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Multicultural Competencies for Students

All Students should have both curricular and programmatic opportunities to develop a skill base
(multicultural competencies) that will
• enable them to play an important role in creating a school community that is inclusive -
meaning welcoming and affirming for all
• equip them with the understanding and skills to be mobilized as global citizens acting as
agents of social change.

Skill Set A - affirms diversity (identity) - an ability to:


1. communicate and to share personal stories about issues of diversity

2. participate in safe, open, and real dialogue around issues of diversity both in and outside
of the classroom

3. listen supportively (versus “reacting”) when discussing issues of human differences

4. recognize and to empathize with the life experiences of others and to bridge the gap
between these “multiple realities”

5. learn about one’s own identity development, and to support the identity development of
other students (across race, culture, gender, class, sexual orientation, etc.)

Skill Set B - encourages critical thinking (lens awareness) - an ability to:


1. recognize and to rethink the “lens” through which each of us views diversity (decode
socialization)

2. understand how human behavior and relationships have been affected by historic and
current oppression and inequity

3. acquire an understanding of systems of social privilege


4. be aware of and respond to biased cultural norms

5. critically analyze the media and its reporting of diversity and cross-cultural related news
items

Skill Set C - gives students hands-on opportunities - (practice) - an ability to:


1. become “allies” (not to deny or avoid differences, but learn more about what it means to
truly support each other across lines of human differences)

2. intentionally breakdown school culture and its affects on all students (who is automatically
in, who is automatically out - why?)

3. intentionally seek out new learning from the cultural diversity present in every classroom,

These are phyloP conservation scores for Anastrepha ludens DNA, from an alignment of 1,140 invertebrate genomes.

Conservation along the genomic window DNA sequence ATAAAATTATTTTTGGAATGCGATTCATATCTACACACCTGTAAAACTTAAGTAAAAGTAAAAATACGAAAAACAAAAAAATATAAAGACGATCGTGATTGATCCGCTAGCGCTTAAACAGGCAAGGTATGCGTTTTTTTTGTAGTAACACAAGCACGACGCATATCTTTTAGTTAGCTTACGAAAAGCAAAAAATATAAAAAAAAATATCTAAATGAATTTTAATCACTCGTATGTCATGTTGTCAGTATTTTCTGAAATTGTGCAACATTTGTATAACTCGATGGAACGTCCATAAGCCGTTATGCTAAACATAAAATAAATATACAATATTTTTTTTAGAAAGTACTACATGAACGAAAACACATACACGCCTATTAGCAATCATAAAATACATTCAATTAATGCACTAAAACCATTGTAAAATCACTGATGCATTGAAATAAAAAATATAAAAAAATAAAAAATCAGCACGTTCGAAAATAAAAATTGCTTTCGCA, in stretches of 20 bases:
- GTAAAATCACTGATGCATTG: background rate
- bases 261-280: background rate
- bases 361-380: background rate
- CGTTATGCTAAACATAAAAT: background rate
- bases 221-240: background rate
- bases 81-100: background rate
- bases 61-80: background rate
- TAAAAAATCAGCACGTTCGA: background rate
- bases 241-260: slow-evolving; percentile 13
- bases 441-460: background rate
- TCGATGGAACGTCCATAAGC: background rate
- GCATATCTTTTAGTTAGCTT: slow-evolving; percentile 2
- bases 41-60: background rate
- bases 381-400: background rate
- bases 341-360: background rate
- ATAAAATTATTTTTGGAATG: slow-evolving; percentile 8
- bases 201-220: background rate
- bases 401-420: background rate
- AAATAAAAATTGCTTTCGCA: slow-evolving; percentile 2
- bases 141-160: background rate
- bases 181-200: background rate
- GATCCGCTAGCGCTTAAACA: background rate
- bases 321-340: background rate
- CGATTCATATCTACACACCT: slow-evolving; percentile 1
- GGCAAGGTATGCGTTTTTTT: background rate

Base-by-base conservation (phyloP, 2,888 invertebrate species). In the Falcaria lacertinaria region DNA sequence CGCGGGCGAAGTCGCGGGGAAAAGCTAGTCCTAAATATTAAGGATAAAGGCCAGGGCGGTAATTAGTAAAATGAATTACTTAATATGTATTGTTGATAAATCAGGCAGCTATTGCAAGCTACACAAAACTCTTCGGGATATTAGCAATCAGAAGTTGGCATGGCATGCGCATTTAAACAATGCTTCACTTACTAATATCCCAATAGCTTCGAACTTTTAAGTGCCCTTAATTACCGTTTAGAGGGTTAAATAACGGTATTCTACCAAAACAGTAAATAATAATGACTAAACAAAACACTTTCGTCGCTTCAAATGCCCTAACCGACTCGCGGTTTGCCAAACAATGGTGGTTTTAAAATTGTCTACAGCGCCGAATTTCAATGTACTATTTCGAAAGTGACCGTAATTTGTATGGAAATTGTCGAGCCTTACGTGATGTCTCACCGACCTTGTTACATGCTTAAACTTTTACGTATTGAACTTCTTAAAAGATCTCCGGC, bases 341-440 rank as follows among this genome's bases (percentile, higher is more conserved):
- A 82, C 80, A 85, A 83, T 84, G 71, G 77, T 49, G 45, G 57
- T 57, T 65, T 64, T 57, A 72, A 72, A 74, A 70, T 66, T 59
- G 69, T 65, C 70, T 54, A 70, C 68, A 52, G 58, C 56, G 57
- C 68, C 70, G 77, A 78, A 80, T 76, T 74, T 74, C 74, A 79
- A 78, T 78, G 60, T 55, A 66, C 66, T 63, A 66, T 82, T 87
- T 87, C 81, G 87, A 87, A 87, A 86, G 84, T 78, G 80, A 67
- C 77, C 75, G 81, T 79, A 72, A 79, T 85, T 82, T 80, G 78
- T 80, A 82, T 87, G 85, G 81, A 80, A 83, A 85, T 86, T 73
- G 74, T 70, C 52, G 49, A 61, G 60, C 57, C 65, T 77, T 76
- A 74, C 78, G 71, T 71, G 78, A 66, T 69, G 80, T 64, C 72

and to contribute to the rich exchange of cross-cultural learning within each classroom

4. apply all multicultural competencies to involvement in social action and participation in


effective local community and global citizenship

5. function as social justice-oriented citizens doing more than participating in established


systems and community structures, but
• critically assessing established social, political, and economic structures,
• exploring strategies for change that address root causes of injustice and inequity,
• and acting to solve root causes of injustice and inequity within established
systems and structures.
Beaver Country Day School (revised 6/12/08) http://iteach.ning.com
Cycle of Socialization
Lens of Identity
Socialized –taught on a personal level by family, teachers, people we love
and trust –shapers of expectations, norms, values, roles, rules

Born into world with


mechanics in place
No consciousness
No guilt, no choice
Misinformation
Biases
Stereotypes
Prejudices
History
Habit
Tradition
Reinforced/bombarded with
messages from:

Institutions (churches,
schools, tv, legal system,
medicine, business,…)
Do nothing
Fear Culture (lyrics, language,
Don’t make waves Ignorance media, patterns of thought)
Confusion
Promote status quo Insecurity On conscious and unconscious
levels

Enforced
Stigmatized

Change Resulting in: Rewards and


Raise consciousness Punishments
Interrupt Silence, anger,
Educate dehumanization, guilt, self- Privilege
Take a stand hatred, stress, violence, Persecution
Question crime,…
Reframe Discrimination
Empowerment
Lens of Experience

Created by B. Harro (1982). Referenced in Adams, et al. 1997 Teaching for Diversity and Social Justice